Death threats made against Worthing man, jury hears

The announcement was made at Parkside this afternoon. Photo by Steve Robards SUS-150317-151409001
The announcement was made at Parkside this afternoon. Photo by Steve Robards SUS-150317-151409001
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A MAN suffering with schizophrenia who died after falling from the top of a multi storey car park in Worthing had death threats made against him for money, a jury heard today (July 14).

Richard Copithorne, 41, of King Edward Avenue, Worthing, fell from the Teville Gate car park on July 23, 2013.

An inquest into his death is being held at County Hall North, Horsham.

James Copithorne, Richard’s father, said a man Richard ‘liked to think was a friend’ had taken ‘complete control’ of his son’s life.

The court heard the man made death threats and financial demands on Richard - who had his bank card and mobile taken off him.

The man had been living in Richard’s flat and at one point even pretended to be his carer.

Before Mr Copithorne’s death, Sussex Police worked with mental health professionals from Sussex Partnership NHS Foundation Trust and a housing support officer from Southdown Housing Association to support him.

However, James Copithorne described reaching the ‘end of his tether’ with the authorities involved in supporting and safeguarding his son.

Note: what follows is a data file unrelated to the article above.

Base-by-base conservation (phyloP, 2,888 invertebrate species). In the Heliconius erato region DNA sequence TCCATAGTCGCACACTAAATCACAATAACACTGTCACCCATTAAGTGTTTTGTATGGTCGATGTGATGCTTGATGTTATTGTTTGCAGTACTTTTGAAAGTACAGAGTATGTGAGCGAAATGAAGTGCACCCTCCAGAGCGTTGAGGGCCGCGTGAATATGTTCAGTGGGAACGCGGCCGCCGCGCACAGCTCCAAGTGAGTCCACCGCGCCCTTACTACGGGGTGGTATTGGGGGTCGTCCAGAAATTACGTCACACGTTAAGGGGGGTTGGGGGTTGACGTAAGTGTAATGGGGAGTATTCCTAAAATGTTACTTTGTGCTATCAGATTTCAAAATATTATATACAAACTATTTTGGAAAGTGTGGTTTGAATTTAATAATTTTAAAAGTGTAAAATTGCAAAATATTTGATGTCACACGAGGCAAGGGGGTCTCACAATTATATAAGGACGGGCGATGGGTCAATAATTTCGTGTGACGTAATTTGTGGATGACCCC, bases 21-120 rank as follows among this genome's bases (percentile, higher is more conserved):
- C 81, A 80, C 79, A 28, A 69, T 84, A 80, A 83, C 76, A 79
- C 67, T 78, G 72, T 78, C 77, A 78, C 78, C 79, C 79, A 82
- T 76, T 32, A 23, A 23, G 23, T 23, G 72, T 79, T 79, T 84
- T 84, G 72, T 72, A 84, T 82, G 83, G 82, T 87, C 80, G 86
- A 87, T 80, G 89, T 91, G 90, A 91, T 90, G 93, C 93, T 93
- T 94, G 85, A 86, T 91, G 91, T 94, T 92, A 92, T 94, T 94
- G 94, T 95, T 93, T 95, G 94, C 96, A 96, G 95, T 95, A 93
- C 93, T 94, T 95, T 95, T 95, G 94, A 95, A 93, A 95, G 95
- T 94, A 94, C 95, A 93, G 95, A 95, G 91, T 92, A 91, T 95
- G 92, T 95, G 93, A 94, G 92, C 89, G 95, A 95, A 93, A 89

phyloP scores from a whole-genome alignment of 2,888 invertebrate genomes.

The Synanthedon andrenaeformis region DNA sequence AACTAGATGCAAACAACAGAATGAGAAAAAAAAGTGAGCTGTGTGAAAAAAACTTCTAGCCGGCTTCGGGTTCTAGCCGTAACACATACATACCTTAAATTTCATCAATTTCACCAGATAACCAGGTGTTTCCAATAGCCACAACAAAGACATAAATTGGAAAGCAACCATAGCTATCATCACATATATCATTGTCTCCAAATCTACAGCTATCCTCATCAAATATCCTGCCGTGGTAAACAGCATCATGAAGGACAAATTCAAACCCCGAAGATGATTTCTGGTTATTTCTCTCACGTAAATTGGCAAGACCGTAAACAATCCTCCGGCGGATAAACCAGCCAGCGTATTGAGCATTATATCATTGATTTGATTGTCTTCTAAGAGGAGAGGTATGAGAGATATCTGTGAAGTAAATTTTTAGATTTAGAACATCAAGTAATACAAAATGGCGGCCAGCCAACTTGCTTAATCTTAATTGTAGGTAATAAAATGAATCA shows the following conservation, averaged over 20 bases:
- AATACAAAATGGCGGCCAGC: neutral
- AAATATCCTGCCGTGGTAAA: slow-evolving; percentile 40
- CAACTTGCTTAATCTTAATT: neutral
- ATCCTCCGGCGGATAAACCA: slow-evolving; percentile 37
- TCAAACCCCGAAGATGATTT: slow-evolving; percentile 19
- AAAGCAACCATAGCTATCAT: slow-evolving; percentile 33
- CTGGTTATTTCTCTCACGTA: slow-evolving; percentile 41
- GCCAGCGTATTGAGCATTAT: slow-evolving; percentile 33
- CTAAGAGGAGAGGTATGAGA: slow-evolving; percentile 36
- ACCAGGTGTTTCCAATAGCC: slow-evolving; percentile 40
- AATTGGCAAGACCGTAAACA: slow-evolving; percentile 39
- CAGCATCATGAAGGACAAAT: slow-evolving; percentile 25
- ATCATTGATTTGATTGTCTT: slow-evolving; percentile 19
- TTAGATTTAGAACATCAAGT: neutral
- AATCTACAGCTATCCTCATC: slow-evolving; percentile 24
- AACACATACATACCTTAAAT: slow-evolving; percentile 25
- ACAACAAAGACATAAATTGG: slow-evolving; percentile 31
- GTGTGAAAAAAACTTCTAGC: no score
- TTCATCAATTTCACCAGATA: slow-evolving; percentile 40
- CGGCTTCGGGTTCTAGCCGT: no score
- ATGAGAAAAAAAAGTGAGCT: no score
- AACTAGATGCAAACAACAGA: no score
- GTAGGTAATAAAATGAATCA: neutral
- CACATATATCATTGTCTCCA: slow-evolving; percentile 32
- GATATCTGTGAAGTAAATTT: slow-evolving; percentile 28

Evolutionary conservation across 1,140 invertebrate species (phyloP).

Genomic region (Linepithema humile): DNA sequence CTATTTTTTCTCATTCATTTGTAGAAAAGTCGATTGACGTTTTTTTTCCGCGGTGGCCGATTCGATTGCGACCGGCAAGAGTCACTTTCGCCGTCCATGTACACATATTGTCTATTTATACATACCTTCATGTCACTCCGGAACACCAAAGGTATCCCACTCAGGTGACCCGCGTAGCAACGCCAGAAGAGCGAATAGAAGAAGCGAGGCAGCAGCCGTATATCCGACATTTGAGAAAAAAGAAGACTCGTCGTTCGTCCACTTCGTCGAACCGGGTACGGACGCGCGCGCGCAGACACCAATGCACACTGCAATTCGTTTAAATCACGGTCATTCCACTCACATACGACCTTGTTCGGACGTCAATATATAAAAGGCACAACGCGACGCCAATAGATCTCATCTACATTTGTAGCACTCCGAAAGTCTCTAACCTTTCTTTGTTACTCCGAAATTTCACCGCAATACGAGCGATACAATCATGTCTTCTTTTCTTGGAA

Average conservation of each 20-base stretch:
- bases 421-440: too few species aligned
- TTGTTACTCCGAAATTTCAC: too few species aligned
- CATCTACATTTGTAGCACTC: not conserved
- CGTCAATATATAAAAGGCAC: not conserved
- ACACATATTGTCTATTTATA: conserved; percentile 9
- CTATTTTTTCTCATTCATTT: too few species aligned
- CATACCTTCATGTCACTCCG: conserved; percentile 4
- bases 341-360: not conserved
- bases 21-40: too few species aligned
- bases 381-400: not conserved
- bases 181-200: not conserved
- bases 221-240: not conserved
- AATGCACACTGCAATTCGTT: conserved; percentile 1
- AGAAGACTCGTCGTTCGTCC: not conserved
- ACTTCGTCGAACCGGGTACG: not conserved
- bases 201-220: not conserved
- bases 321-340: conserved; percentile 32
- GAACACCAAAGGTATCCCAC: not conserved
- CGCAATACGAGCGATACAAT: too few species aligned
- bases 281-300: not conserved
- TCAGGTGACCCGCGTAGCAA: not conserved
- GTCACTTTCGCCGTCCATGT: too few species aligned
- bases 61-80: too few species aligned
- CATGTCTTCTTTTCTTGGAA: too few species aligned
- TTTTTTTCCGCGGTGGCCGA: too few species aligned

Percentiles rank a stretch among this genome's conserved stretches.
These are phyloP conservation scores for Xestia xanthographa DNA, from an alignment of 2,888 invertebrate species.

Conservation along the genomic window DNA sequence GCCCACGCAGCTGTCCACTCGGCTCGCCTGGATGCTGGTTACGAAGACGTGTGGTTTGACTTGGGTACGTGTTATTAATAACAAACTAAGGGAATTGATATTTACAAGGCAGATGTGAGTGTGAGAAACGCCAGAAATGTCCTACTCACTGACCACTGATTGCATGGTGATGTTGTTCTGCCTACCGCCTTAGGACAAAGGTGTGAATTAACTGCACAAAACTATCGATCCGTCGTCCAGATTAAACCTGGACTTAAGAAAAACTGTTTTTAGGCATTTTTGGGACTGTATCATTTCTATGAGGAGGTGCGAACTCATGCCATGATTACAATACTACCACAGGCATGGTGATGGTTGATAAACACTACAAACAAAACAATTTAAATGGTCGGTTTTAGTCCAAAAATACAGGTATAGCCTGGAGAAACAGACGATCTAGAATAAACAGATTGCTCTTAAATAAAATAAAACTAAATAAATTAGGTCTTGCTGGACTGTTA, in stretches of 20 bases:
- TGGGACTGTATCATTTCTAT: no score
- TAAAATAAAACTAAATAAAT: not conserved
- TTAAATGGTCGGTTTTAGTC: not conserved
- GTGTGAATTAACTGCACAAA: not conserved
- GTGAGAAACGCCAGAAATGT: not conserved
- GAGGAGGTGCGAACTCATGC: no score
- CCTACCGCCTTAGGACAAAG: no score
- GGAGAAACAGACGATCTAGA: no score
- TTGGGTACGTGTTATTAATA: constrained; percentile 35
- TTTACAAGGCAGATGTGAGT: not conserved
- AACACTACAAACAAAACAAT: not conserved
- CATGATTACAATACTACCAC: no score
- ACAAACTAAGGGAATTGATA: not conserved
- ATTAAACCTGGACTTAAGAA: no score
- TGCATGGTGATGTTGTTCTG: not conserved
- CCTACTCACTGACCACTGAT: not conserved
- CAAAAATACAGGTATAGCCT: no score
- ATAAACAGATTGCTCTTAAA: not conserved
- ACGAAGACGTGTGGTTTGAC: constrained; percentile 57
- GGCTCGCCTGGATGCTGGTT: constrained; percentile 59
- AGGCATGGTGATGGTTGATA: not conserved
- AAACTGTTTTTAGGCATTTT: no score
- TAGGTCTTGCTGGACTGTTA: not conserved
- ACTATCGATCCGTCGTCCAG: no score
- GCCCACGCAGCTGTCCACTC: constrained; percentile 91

“I went down to Worthing Police Station because I felt I might get some instant action. The answer was usually no. They said Richard hasn’t made a complaint. “We felt there was enough evidence. We felt they were pretty tardy.

“He was frightened.”

He added care coordinator David Merry, who no longer works for Sussex Partnership NHS Foundation Trust (SPNFT), ‘didn’t particularly want to engage’ with him when he raised concerns about his son.

The court also heard Mr Copithorne had not received medication for eight months before he died.

Liam Rudden, community psychiatric nurse for SPNFT gave evidence on behalf of Mr Merry.

He said: “Richard was living in the community making decisions about his treatment and care.”

Mr Rudden said Richard had the capacity to decide to take his own medication and it was not because of Mr Merry’s ‘lack of trying’ to make contact with Richard.

However he admitted Mr Merry did not make a referral to an outreach team following advice given by a multidisciplinary team.

Claire Baker, a support worker from Southdown Housing Association met with Mr Copithorne on a number of occasions while he was living at his home King Edward Avenue.

She said: “I felt I was trying to fill gaps that should have been filled by other services.

“In terms of the lack on information available and in terms of Richard’s legal rights. I didn’t really get any answers. I approached the vulnerable adults policing team. I felt frustrated. I felt more could have been done.”

Ms Baker told the jury she felt the support from Sussex Partnership NHS Foundation Trust was ‘minimal to say the least’, however she said was working closely with PCSO Burstow to support Richard.

“And I felt that there could have been more involvement from police at a higher level,” added Ms Baker.

“I don’t understand why there wasn’t the same response as there would be to a domestic abuse situation or something similar.”

Penny Fenton, regional manager at SPNFT said the trsut has adopted policies to improve its services following Mr Copithorne’s death, including: improving supervision; improving communication with families, risk assessments, safeguarding audits and making sure everyone has safeguarding training.

The hearing continues.

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